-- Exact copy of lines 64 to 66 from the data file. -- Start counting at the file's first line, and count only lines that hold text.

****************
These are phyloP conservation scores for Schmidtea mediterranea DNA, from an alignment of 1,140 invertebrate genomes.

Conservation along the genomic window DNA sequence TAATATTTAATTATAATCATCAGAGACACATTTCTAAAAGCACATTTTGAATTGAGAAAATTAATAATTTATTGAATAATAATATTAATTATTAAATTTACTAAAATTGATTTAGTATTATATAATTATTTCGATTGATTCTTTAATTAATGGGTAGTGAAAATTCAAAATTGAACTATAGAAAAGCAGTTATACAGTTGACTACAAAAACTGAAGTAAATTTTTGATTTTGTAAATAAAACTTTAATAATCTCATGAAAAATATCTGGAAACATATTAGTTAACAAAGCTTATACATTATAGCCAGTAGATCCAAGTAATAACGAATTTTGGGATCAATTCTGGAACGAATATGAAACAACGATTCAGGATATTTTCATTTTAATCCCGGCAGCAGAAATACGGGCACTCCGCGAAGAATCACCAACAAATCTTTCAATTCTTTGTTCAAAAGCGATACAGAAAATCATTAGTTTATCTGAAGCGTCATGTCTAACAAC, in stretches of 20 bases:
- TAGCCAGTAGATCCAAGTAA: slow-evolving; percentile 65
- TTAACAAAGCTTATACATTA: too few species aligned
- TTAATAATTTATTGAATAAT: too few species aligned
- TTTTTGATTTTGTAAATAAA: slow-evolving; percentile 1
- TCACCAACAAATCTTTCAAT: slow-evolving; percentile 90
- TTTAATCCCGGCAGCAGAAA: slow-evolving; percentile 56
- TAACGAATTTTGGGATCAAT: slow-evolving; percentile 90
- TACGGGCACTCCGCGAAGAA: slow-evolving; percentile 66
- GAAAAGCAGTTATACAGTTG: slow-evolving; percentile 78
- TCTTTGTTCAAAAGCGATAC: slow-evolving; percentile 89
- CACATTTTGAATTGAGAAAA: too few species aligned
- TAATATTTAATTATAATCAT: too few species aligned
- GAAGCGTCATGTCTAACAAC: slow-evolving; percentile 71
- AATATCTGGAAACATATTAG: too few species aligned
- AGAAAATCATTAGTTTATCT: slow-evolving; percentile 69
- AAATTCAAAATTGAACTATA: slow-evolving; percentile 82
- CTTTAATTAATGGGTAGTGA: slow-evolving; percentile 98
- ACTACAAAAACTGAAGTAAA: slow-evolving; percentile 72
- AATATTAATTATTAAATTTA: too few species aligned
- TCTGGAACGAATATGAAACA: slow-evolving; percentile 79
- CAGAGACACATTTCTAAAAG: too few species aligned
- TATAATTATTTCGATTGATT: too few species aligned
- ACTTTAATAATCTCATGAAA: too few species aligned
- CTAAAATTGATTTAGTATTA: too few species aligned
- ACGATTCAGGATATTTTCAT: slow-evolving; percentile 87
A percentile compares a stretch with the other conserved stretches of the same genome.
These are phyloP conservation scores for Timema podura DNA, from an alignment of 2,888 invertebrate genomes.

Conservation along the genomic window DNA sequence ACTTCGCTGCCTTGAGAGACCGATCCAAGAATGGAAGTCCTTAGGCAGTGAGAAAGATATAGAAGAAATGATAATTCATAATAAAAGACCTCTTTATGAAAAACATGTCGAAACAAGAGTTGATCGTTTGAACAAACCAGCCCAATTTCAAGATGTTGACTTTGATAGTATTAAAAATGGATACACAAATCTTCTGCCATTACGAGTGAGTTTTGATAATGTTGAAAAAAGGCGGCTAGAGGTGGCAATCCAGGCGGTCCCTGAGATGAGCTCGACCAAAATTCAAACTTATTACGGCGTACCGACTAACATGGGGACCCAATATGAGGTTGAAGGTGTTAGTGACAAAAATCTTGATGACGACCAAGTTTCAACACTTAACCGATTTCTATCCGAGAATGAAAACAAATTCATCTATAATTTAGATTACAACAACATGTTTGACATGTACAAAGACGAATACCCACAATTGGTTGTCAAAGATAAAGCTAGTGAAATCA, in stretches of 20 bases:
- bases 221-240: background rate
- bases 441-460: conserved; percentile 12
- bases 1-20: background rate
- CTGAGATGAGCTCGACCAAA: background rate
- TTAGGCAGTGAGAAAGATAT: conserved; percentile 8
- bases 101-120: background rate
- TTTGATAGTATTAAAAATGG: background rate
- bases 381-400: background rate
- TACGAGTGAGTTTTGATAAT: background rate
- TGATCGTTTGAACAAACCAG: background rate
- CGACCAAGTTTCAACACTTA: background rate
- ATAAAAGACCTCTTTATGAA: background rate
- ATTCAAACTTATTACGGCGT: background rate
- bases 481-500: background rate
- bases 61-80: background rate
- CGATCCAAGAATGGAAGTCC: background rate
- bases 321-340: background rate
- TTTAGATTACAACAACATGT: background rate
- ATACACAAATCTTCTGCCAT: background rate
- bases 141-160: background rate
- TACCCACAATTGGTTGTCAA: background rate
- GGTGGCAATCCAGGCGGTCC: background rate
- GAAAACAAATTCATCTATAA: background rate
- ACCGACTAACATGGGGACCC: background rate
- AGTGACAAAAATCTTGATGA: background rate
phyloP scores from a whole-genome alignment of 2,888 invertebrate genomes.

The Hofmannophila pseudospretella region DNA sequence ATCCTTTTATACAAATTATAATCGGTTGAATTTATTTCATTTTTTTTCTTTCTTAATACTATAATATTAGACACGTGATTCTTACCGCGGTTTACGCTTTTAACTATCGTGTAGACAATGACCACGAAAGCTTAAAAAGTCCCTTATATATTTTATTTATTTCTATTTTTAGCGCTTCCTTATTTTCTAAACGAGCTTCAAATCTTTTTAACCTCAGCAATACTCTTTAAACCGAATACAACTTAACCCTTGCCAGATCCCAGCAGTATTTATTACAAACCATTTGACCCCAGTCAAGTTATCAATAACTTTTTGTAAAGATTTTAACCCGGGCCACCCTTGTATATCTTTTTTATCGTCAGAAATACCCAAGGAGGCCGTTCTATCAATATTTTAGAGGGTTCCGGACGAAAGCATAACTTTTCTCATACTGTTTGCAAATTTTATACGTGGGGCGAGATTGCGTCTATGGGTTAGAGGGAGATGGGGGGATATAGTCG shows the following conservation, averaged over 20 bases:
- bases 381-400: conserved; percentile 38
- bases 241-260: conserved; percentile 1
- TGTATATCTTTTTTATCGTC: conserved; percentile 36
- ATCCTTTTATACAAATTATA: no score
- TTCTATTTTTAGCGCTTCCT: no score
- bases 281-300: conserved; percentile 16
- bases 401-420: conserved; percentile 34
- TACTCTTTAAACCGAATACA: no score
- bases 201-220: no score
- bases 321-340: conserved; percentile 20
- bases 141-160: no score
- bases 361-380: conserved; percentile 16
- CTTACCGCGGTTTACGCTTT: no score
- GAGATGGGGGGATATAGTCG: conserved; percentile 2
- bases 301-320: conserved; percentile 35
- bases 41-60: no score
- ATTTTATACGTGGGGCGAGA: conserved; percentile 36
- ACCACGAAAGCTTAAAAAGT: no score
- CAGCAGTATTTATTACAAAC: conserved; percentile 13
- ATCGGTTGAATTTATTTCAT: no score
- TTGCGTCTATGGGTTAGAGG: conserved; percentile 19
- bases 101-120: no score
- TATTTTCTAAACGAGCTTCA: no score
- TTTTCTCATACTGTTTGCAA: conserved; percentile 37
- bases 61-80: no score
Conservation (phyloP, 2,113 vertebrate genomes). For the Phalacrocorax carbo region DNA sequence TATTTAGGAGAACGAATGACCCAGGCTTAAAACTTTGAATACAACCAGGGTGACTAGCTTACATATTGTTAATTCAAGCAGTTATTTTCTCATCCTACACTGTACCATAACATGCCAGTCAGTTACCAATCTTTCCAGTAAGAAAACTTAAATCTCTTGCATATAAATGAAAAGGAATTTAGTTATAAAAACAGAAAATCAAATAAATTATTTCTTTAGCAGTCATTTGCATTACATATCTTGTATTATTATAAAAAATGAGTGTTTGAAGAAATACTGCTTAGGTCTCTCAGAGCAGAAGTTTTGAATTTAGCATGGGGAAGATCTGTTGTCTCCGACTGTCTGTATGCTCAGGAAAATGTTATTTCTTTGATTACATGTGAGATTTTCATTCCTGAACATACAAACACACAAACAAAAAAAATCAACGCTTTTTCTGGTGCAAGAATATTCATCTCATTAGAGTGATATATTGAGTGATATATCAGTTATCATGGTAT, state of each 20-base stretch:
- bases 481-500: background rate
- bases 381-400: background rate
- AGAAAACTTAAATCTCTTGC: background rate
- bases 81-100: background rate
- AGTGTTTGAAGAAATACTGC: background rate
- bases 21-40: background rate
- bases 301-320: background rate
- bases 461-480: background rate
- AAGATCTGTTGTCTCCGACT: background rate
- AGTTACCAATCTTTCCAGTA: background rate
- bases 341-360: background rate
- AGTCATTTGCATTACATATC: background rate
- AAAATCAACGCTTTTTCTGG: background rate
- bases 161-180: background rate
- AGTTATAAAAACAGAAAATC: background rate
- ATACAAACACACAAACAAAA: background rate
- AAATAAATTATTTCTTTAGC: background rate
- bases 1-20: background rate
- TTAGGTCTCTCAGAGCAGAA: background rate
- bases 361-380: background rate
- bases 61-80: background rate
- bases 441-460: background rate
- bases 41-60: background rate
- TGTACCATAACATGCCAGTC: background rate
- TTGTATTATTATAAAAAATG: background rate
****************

- bases 401-420: conserved; percentile 34
- TACTCTTTAAACCGAATACA: no score
- bases 201-220: no score